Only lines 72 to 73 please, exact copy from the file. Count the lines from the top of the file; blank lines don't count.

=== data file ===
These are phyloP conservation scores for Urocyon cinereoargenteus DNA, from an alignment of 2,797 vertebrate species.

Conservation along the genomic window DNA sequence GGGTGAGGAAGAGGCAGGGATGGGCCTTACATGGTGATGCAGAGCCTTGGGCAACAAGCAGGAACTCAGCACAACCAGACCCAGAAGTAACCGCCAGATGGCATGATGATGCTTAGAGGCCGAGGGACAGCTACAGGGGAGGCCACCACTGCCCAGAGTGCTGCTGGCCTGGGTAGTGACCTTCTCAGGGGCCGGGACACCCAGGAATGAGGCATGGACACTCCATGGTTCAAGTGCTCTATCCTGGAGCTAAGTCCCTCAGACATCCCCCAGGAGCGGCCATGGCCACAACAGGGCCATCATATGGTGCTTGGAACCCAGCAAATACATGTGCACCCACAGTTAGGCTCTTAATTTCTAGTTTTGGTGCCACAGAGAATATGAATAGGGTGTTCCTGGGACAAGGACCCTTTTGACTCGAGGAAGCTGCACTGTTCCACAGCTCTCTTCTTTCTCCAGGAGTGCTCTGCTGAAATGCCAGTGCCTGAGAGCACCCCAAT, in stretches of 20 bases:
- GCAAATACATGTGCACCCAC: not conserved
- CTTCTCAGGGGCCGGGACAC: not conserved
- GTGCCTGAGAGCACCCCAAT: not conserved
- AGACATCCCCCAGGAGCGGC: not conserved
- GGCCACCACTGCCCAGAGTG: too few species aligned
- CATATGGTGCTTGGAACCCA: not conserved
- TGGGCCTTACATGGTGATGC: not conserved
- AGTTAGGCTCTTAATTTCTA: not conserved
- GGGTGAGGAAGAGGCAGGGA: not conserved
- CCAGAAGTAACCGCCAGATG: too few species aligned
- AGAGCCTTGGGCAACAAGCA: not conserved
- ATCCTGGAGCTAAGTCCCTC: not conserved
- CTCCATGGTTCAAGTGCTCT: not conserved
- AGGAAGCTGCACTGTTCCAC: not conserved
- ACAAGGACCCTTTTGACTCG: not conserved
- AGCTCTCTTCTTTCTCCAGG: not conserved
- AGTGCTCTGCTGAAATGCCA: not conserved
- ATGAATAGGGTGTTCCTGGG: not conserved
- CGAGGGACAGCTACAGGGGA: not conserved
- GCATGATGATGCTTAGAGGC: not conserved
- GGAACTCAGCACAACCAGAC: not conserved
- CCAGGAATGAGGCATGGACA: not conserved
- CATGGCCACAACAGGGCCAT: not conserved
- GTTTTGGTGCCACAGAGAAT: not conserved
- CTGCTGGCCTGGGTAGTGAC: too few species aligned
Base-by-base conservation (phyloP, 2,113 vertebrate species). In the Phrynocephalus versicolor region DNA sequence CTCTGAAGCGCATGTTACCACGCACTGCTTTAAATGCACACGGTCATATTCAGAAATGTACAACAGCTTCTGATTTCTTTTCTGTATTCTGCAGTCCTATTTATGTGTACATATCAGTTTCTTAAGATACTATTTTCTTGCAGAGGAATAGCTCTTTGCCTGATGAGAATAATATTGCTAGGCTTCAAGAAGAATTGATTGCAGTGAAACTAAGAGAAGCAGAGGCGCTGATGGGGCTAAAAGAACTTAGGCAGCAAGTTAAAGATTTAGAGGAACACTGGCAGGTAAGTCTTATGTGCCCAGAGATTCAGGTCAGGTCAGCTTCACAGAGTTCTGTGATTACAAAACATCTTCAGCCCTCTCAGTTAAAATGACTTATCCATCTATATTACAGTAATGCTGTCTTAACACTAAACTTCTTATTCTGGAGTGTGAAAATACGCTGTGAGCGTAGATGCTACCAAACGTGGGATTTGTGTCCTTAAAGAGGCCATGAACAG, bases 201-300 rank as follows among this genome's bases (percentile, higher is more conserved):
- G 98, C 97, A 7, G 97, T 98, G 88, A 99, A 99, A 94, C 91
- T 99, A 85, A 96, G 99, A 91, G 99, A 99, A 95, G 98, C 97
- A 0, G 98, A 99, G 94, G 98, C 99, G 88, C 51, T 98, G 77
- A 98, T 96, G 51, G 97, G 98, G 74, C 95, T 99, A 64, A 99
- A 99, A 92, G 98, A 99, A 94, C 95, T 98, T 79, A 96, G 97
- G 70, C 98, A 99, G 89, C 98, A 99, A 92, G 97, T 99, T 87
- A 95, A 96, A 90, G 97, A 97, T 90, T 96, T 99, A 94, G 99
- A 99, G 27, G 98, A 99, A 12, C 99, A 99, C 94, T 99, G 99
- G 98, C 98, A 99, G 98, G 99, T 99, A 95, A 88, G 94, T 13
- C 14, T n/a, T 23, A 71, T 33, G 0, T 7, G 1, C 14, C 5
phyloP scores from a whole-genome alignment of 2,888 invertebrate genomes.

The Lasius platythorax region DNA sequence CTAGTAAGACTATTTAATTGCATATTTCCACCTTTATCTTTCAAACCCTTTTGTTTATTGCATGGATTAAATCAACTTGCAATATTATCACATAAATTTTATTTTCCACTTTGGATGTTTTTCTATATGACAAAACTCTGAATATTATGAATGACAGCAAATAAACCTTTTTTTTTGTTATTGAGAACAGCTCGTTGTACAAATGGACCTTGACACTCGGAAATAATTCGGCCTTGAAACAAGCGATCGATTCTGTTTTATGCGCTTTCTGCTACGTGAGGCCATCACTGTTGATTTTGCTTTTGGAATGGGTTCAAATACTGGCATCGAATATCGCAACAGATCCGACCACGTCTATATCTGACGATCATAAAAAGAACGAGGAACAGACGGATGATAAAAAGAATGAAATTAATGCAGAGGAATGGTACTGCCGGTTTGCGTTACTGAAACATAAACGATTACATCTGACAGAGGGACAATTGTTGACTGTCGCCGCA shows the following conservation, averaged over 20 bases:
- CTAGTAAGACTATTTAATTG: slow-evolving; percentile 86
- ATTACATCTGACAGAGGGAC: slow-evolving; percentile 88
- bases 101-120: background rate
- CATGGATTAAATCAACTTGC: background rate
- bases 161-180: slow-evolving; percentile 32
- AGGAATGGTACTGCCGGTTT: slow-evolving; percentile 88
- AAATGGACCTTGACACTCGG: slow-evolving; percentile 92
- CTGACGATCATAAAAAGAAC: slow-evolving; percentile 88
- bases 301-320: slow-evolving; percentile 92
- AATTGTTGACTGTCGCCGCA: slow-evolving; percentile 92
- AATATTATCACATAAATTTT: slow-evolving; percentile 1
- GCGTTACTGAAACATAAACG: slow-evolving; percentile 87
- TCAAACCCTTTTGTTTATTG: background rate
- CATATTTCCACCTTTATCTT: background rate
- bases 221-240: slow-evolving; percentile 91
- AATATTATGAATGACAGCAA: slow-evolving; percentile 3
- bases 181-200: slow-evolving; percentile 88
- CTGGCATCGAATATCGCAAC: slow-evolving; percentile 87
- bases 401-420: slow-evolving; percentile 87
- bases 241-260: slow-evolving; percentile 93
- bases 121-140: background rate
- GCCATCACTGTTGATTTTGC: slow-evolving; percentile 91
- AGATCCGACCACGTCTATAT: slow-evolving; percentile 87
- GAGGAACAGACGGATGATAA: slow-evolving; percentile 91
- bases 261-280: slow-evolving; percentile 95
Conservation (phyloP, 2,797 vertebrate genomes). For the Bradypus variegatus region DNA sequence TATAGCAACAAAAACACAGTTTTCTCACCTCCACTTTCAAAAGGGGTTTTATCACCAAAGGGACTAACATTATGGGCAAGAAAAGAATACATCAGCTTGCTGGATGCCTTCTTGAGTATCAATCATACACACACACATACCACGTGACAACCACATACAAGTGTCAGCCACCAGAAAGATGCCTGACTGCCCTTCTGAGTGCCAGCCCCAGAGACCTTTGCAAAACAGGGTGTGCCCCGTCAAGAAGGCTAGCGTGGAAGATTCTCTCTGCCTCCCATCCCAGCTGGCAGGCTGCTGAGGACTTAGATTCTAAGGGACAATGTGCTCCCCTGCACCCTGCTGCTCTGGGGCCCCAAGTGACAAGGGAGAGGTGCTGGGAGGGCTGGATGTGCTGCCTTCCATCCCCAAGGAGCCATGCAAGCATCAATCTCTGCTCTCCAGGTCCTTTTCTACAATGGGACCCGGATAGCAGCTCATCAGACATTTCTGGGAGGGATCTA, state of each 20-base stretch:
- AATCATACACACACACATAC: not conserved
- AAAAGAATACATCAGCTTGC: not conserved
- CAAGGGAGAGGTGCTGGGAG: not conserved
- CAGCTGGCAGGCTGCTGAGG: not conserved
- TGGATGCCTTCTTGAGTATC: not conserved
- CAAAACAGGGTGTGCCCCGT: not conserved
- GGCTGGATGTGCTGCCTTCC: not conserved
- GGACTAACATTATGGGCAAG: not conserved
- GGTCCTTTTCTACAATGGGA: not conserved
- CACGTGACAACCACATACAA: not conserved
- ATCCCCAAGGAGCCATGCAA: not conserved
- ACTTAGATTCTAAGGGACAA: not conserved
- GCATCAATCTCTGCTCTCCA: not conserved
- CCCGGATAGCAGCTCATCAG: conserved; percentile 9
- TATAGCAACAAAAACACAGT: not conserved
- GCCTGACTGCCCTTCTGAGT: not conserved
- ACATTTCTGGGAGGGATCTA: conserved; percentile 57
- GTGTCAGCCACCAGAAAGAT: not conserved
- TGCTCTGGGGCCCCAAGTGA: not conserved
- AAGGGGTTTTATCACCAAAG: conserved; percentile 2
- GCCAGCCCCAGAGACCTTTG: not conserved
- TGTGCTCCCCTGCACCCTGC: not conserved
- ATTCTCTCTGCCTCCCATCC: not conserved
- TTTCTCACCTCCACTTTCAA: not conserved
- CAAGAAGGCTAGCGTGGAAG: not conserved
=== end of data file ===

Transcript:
- CAAAACAGGGTGTGCCCCGT: not conserved
- GGCTGGATGTGCTGCCTTCC: not conserved